- The deepest wave of the struggle for the creation of autonomous Uttarakhand state continued in the hills for the last five years. Around 45 people have been killed by the rulers of Uttar Pradesh state. The people, who were extraordinarily participating in a non-violent movement, were killed at Khatima, Mussoorie, Dehradun, Kotdwar, Nainital and Muzaffarnagar. For the first time the women were killed in the hills by police and were raped and molested at Muzaffarnagar, when they were en route to Delhi to participate in the October 2nd (1994) rally. The provincial and central governments almost made the way for Kashmir, Punjab or north-east India like situation in Uttarakhand.
- Begar generally implies unpaid forced labour, extracted either by landlords or the state. In the agrarian system of British Kumaon, dominated as it was by peasant proprietors, begar meant forcible extraction, by the state, of labour and/or produce without any payment, or with nominal wages. In some respects, begar in British Kumaon was the continuation of a practice followed by earlier states. Prior to British occupation, the hill districts of Kumaon had been briefly under Gorkha rule, from 1790 to 1815. Although the British did abolish slavery, in other matters which predominantly included the practice of begar, they maintained the prevalent customs. Indeed, under company rule the system of begar was regularised by associating it with land settlements. Every family have to pay begar (Chuli, coolie, i.e., one coolie from each family)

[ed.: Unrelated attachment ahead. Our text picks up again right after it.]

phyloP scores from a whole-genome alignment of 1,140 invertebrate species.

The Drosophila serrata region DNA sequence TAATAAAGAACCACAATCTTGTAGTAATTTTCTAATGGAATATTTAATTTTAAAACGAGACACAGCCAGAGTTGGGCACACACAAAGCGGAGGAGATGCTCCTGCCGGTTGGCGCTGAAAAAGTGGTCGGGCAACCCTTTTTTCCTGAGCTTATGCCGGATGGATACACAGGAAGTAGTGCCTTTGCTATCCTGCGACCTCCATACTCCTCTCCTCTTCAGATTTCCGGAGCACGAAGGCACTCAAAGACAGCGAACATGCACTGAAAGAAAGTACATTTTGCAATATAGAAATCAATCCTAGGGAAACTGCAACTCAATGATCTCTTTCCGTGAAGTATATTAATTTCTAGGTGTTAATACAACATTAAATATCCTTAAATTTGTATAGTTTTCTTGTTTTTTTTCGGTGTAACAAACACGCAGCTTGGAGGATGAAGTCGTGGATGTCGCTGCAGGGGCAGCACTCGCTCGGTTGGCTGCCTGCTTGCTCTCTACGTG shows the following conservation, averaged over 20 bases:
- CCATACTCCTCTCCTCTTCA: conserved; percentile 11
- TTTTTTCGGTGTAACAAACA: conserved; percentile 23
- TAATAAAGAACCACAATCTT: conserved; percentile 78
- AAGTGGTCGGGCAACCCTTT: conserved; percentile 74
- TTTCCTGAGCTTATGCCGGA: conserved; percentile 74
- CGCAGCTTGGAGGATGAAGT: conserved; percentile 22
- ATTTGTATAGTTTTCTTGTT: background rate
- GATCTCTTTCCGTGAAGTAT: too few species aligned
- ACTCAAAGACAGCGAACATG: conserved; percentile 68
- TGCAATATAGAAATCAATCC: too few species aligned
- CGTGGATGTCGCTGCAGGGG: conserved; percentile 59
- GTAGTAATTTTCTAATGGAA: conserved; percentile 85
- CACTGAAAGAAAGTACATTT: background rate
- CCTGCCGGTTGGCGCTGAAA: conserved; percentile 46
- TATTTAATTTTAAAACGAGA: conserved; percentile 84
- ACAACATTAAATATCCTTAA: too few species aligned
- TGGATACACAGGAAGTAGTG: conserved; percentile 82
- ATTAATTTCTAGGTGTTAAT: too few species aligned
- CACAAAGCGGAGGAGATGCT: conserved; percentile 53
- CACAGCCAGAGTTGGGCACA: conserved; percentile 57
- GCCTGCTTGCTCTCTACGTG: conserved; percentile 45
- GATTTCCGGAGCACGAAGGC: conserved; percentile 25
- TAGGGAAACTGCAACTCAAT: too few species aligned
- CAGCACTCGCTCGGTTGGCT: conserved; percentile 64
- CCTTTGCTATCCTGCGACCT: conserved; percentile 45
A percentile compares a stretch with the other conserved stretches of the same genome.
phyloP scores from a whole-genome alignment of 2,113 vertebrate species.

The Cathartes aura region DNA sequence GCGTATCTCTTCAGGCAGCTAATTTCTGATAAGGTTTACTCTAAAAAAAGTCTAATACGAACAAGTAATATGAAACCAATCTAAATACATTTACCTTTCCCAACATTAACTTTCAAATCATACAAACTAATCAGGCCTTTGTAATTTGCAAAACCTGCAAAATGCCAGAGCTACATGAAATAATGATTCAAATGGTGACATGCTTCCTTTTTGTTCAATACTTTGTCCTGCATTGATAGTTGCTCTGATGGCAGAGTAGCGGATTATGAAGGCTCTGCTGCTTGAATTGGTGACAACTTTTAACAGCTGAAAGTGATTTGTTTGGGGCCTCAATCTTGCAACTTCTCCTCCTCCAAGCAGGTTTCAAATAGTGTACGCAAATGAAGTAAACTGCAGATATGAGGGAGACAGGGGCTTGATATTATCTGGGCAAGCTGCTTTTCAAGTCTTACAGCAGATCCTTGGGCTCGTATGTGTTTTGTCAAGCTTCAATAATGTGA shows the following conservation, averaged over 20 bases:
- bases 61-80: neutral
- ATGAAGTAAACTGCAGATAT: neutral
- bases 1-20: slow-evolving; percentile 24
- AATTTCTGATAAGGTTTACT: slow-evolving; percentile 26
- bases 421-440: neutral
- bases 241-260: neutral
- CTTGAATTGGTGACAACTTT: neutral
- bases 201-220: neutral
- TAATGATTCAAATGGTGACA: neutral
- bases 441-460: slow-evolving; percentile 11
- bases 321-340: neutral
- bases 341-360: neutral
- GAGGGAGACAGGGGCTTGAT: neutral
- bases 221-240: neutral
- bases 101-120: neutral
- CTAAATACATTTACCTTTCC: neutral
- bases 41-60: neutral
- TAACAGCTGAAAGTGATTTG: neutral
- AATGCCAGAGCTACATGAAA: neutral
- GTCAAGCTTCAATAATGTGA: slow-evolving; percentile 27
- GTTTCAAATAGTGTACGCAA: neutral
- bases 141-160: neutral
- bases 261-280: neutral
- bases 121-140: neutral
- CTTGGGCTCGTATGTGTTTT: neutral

- ‘Money Order Economy’ means subsistence economy partially sustained by the money sent by the family members working outside the region. This process began during colonial period but the term was coined in post-1947 period. MO Economy shows alarming out-migration from Uttarakhand. Now there is need to analyse the term more critically
- Indifferent Indian native states, ‘prajamandals’ were formed against the atrocities of the native rulers. The first prajamandal was established in Baroda state in 1916. The Tehri prajamandal was formed in Dehradun in 1939. It started working inside the state after 1940.